"...polyphenolic compounds present in virgin olive oil also have anti-inflammatory and antioxidative effects in cardiovascular disease. " – Patrick L & Uzick M
Benefit #3 - Olive oil may protect against clotting
Extra Virgin Olive Oil has also been shown to improve the lining of your blood vessels and helps prevent excessive blood clotting.
Hydroxytyrosol is a key phenolic compound in extra virgin olive oil and has demonstrated powerful action against radicals. In particular, the polyphenol hydroxytyrosol from olive oil has been shown to exert antioxidant, anti-inflammatory, anti-platelet aggregation and anti-atherogenic activities in in-vitro and animal models.
Take control of your health now!
If you have heart disease, or a family history of heart disease, you should consider including plenty of extra virgin olive oil in your diet. Remember, however, that evidence is clear: only the highest quality, phenolic olive oil has an impact on inflammation, LDL cholesterol and high blood pressure.
Take control of you health now! Heart Disease can be reversed. Browse our shop for some of the best high phenolic olive oil in the world market.
If you want to research the topic further, why not start by reading the following peer-reviewed articles, whose authors have researched deeply into the many benefits of extra virgin olive oil.
Patrick L, Uzick M. Cardiovascular disease: C-reactive protein and the inflammatory disease paradigm: HMG-CoA reductase inhibitors, alpha-tocopherol, red yeast rice, and olive oil polyphenols. A review of the literature. Altern Med Rev. 2001 Jun;6(3):248-71. PMID: 11410071. https://pubmed.ncbi.nlm.nih.gov/11410071/
Aviram M, Eias K. Dietary olive oil reduces low-density lipoprotein uptake by macrophages and decreases the susceptibility of the lipoprotein to undergo lipid peroxidation. Ann Nutr Metab. 1993;37(2):75-84. doi: 10.1159/000177753. PMID: 8517637. https://pubmed.ncbi.nlm.nih.gov/8517637/
Psaltopoulou T, Naska A, Orfanos P, Trichopoulos D, Mountokalakis T, Trichopoulou A. Olive oil, the Mediterranean diet, and arterial blood pressure: the Greek European Prospective Investigation into Cancer and Nutrition (EPIC) study. Am J Clin Nutr. 2004 Oct;80(4):1012-8. doi: 10.1093/ajcn/80.4.1012. Erratum in: Am J Clin Nutr. 2005 May;81(5):1181. PMID: 15447913. https://pubmed.ncbi.nlm.nih.gov/15447913/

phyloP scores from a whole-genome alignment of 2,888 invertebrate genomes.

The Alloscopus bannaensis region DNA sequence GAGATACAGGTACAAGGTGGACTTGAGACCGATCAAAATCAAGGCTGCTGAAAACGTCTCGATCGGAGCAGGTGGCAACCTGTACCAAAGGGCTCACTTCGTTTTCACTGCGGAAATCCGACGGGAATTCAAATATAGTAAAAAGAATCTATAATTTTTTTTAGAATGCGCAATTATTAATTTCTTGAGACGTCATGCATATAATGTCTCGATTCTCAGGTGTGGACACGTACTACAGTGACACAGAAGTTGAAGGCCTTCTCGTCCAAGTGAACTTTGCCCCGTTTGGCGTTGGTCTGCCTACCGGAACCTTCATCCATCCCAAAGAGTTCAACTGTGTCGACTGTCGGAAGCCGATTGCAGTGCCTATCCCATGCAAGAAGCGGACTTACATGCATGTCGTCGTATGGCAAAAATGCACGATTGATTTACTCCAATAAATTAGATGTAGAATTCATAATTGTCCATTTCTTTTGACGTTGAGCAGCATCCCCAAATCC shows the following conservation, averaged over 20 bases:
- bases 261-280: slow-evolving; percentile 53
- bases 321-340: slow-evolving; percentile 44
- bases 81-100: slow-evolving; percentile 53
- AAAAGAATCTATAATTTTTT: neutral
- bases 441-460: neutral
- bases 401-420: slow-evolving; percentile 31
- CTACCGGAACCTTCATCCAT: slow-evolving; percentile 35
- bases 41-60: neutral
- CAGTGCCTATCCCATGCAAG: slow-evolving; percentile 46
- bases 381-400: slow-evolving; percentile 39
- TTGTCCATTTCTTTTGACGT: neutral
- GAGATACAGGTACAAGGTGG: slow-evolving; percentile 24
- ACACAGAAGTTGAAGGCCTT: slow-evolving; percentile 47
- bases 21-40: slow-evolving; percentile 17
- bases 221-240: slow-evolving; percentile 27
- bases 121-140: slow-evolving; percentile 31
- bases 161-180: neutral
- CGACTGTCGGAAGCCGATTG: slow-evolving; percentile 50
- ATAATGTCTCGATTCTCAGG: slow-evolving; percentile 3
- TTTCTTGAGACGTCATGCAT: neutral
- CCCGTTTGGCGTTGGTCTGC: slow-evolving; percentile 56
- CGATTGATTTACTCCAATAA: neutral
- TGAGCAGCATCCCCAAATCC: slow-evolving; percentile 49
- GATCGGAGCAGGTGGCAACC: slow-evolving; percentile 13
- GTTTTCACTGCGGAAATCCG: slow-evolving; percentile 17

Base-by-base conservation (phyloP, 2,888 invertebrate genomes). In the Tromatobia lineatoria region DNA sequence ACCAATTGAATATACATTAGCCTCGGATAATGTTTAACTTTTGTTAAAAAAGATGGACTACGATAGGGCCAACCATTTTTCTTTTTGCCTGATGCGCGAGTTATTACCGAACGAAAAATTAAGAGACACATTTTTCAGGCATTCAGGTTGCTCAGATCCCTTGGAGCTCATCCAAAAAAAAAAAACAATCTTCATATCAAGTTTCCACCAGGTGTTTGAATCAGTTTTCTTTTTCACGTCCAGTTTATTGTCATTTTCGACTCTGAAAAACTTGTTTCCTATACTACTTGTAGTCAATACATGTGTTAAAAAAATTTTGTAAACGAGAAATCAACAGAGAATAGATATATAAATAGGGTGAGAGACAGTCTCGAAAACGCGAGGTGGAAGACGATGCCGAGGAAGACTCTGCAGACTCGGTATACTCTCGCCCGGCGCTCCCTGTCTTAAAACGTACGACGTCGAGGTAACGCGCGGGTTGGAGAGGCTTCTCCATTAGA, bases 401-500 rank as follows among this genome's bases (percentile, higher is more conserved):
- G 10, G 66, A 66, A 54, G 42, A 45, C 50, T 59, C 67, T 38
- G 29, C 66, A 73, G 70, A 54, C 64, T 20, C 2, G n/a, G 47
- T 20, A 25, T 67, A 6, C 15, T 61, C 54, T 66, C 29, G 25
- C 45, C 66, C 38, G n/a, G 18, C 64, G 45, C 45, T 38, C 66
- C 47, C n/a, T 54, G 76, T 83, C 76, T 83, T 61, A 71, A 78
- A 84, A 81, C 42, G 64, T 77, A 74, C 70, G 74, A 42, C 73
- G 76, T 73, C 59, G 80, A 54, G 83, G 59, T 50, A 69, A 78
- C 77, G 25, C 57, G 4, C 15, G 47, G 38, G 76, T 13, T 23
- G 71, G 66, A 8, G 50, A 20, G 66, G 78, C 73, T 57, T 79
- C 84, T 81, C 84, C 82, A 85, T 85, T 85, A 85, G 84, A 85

Perona JS, Cañizares J, Montero E, Sánchez-Domínguez JM, Catalá A, Ruiz-Gutiérrez V. Virgin olive oil reduces blood pressure in hypertensive elderly subjects. Clin Nutr. 2004 Oct;23(5):1113-21. doi: 10.1016/j.clnu.2004.02.004. PMID: 15380903. https://pubmed.ncbi.nlm.nih.gov/15380903/
Aguilera CM, Mesa MD, Ramirez-Tortosa MC, Nestares MT, Ros E, Gil A. Sunflower oil does not protect against LDL oxidation as virgin olive oil does in patients with peripheral vascular disease. Clin Nutr. 2004 Aug;23(4):673-81. doi: 10.1016/j.clnu.2003.11.005. PMID: 15297105. https://pubmed.ncbi.nlm.nih.gov/15297105/
Marcelino G, Hiane PA, Freitas KC, Santana LF, Pott A, Donadon JR, Guimarães RCA. Effects of Olive Oil and Its Minor Components on Cardiovascular Diseases, Inflammation, and Gut Microbiota. Nutrients. 2019 Aug 7;11(8):1826. doi: 10.3390/nu11081826. PMID: 31394805; PMCID: PMC6722810. https://pubmed.ncbi.nlm.nih.gov/31394805/
Tejada S, Pinya S, Del Mar Bibiloni M, Tur JA, Pons A, Sureda A. Cardioprotective Effects of the Polyphenol Hydroxytyrosol from Olive Oil. Curr Drug Targets. 2017;18(13):1477-1486. doi: 10.2174/1389450117666161005150650. PMID: 27719659. https://pubmed.ncbi.nlm.nih.gov/27719659/